Flash Cookie


A Flash Cookie, also known as a Local Shared Object (LSO), is a small data file stored on a user’s computer by Adobe Flash Player. It is used to save user preferences, track website activity, and manage multimedia content within Flash applications. Flash Cookies operate similarly to standard cookies but are managed separately because they are stored in a different location on the user’s device.


The phonetic spelling of “Flash Cookie” is: /ˈflæʃ ˈkʊk.i/

Key Takeaways

  1. Flash cookies, also known as Local Shared Objects (LSOs), are similar to regular cookies but are stored by Adobe Flash Player, which enables the storage of more sophisticated data to enhance user experience.
  2. Unlike regular cookies, flash cookies are not easily managed through browser settings, making them more difficult to control and posing a potential privacy risk as they can track user behavior without their knowledge.
  3. As Flash has been discontinued by Adobe, Flash cookies are becoming less common, and new privacy regulations have made their use more controlled and transparent, with most websites no longer relying on them for storing user data.


The term “Flash Cookie” is significant in the realm of technology because it refers to a specific type of tracking and storage mechanism, officially known as Local Shared Objects (LSOs), employed by Adobe Flash Player to store user preferences, settings, and usage data.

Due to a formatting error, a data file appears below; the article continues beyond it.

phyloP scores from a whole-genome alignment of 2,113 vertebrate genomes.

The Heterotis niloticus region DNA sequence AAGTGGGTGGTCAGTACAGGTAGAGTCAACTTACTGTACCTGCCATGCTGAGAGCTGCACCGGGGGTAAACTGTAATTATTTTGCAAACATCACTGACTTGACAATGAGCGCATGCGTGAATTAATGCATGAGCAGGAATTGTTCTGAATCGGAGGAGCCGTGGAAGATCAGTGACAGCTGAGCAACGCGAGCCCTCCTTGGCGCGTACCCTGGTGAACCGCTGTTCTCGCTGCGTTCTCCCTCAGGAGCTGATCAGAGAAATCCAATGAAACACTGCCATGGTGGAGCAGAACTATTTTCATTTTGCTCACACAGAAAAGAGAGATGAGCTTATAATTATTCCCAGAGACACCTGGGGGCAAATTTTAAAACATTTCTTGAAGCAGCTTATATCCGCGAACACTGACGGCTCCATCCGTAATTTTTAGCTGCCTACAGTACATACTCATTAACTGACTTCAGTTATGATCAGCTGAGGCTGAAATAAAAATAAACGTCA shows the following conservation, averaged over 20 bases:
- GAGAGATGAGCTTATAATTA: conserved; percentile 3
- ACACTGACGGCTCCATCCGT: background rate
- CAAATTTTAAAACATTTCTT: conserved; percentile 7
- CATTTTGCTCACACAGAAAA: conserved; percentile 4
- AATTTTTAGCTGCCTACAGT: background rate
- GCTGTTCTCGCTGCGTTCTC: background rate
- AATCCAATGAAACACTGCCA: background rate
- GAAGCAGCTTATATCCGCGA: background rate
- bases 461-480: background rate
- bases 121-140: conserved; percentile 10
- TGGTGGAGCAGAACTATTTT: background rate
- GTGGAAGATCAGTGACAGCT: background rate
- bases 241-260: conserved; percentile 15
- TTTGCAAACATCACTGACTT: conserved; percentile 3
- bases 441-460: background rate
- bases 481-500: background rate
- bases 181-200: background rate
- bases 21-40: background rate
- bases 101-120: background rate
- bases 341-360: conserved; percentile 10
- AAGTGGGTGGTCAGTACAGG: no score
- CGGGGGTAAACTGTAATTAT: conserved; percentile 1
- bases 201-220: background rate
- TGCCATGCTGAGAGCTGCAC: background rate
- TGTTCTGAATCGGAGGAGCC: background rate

These cookies function similarly to regular HTTP cookies in ensuring a more personalized and convenient browsing experience, such as saving login credentials and customizing website interfaces.

However, their importance is further underscored by the fact that they are harder to detect and delete than regular HTTP cookies, potentially leading to privacy concerns and unauthorized monitoring of user activities.

As a result, understanding the concept of Flash Cookies is vital for both users who wish to maintain control of their personal information and developers who aim to create transparent and ethical web applications.


Flash cookies, also known as Local Shared Objects (LSOs), serve a significant role in enhancing a user’s experience on websites that utilize Adobe Flash technology. The primary purpose of Flash cookies is to store user preferences, settings, and data on local devices for various Flash applications, essentially enabling multimedia-rich websites to maintain consistency and reliability when revisited by the user.

By doing so, Flash cookies contribute to a seamless browsing experience, as they allow Flash-based websites to recall user data, saved games, volume preferences, and other customizable elements more efficiently. Additionally, they help in maintaining consistency across multiple devices for synchronized data retrieval.

Another notable purpose of Flash cookies is that they assist advertisers and marketers in tracking and analyzing user behavior while interacting online, enabling them to deliver more personalized and targeted advertising content. Flash cookies can provide more accurate and precise analytics compared to traditional cookie methods, as they can store more data and are not typically removed by standard browser cleaning methods.

Consequently, Flash cookies have faced criticism and concerns regarding privacy and user tracking. Despite their decline in popularity and widespread adoption of HTML5, Flash cookies are still utilized by some websites and remain an important aspect of understanding user experience and online advertising practices.

Examples of Flash Cookie

Flash cookies, also known as Local Shared Objects (LSOs), are small files stored on a user’s computer by websites that run Adobe Flash. They are used to store user preferences, track user behavior, and enable certain features on websites. Here are three real-world examples of Flash cookie usage: